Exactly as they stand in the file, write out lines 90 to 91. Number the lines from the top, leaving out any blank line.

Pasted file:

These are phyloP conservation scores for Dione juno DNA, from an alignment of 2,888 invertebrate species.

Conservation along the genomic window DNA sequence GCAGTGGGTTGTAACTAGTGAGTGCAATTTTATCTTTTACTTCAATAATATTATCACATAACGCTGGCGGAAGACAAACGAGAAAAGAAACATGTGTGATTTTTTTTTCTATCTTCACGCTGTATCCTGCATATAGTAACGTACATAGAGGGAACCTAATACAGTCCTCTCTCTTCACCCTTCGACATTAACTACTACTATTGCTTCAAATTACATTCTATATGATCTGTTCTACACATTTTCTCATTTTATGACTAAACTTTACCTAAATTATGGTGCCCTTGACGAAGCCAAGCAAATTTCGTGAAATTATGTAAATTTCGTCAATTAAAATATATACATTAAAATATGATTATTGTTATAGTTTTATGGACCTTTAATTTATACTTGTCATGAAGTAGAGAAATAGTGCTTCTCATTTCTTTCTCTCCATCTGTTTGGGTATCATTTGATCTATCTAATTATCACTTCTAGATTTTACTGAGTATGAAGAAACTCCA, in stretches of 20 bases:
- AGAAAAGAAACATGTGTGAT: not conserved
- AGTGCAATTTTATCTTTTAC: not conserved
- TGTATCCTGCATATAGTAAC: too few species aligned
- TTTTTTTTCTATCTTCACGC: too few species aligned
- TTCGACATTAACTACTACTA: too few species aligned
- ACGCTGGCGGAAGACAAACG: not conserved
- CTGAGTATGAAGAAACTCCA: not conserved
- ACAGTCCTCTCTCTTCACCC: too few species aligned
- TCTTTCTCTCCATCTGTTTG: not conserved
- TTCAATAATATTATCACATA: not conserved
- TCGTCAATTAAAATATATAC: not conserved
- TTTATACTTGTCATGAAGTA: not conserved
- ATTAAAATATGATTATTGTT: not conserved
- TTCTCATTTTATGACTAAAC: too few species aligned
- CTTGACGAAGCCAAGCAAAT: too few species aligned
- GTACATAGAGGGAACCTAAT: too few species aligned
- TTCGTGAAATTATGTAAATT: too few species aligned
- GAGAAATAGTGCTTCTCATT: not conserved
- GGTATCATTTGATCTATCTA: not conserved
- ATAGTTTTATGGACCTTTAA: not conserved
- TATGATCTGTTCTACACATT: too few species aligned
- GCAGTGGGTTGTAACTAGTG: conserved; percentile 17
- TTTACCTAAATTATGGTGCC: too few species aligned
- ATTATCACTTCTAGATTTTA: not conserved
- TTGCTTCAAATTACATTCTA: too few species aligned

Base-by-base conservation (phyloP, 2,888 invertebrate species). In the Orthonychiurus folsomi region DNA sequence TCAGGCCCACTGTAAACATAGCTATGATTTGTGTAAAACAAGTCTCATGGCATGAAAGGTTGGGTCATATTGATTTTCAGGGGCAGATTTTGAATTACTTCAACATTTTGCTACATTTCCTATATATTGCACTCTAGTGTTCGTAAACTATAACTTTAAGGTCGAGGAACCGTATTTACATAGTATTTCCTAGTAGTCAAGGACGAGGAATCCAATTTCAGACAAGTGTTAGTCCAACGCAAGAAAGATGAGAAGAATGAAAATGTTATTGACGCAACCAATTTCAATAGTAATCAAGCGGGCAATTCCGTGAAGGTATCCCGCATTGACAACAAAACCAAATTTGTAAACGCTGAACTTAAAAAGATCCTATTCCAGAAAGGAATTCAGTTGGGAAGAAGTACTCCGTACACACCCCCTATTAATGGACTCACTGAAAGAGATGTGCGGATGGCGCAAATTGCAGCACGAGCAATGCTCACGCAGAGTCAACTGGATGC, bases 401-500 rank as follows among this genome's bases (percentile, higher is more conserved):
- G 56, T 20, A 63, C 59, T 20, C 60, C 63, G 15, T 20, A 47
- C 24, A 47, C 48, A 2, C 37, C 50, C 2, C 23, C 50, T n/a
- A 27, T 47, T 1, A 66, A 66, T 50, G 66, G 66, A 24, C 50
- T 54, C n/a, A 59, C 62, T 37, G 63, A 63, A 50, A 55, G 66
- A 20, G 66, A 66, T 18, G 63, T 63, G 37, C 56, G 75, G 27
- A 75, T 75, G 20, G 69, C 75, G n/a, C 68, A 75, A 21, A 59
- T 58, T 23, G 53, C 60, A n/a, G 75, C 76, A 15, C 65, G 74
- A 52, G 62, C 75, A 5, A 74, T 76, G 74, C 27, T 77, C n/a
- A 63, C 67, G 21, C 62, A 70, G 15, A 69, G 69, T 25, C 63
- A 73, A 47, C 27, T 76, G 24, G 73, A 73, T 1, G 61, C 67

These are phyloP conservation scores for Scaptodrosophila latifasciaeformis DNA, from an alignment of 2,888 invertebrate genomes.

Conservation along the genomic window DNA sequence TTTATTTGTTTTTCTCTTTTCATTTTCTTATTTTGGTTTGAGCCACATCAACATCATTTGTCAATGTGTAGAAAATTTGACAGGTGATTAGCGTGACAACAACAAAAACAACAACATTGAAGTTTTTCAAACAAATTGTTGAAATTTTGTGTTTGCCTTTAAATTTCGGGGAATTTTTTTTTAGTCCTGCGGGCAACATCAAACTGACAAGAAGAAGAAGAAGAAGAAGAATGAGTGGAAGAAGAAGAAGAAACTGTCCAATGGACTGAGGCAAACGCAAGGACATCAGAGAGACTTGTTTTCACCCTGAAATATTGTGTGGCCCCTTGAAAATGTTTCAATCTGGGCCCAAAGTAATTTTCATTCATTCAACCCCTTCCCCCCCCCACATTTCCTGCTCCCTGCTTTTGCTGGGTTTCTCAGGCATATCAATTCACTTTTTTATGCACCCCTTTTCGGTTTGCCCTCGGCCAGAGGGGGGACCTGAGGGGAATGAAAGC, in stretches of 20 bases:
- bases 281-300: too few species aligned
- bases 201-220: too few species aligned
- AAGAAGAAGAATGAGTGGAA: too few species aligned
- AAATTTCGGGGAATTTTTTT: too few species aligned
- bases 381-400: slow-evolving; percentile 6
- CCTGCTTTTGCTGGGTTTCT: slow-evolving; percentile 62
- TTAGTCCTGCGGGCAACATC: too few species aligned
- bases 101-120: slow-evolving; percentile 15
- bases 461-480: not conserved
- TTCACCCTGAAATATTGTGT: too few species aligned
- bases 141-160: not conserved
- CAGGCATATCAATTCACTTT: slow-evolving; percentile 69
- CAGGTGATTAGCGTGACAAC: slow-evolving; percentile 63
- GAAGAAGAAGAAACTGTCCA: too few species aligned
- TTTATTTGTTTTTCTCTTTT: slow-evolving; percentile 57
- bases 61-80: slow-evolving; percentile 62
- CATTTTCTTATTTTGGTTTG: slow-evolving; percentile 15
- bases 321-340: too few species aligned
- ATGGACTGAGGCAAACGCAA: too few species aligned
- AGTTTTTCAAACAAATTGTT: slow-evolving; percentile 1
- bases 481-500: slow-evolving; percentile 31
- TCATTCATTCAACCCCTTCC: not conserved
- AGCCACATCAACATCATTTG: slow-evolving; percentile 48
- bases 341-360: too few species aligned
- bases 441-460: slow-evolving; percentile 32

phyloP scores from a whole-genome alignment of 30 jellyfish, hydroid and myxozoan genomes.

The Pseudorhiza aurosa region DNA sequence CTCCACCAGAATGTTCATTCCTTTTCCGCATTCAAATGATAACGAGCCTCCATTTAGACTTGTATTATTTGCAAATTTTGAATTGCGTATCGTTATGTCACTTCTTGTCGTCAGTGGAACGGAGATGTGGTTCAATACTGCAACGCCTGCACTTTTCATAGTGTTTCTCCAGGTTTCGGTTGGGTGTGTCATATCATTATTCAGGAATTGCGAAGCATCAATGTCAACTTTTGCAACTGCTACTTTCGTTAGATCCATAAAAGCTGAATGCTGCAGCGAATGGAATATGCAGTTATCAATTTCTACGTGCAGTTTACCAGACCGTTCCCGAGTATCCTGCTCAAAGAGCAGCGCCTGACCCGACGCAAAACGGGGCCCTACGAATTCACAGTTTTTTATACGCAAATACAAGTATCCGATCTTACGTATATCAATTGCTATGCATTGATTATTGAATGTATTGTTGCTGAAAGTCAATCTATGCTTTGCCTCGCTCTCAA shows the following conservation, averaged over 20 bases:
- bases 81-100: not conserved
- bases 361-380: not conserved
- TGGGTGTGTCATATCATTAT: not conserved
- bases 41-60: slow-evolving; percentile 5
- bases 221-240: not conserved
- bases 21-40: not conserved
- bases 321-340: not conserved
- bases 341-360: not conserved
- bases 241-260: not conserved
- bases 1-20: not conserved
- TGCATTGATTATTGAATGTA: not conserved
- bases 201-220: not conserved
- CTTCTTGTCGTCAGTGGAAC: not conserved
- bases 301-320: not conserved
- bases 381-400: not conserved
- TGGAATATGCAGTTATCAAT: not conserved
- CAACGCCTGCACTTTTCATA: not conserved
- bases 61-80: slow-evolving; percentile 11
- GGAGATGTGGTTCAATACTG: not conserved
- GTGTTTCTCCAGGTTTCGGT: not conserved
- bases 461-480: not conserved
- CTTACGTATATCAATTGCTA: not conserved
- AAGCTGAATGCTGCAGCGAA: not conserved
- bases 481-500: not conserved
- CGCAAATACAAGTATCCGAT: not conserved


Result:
- AAGCTGAATGCTGCAGCGAA: not conserved
- bases 481-500: not conserved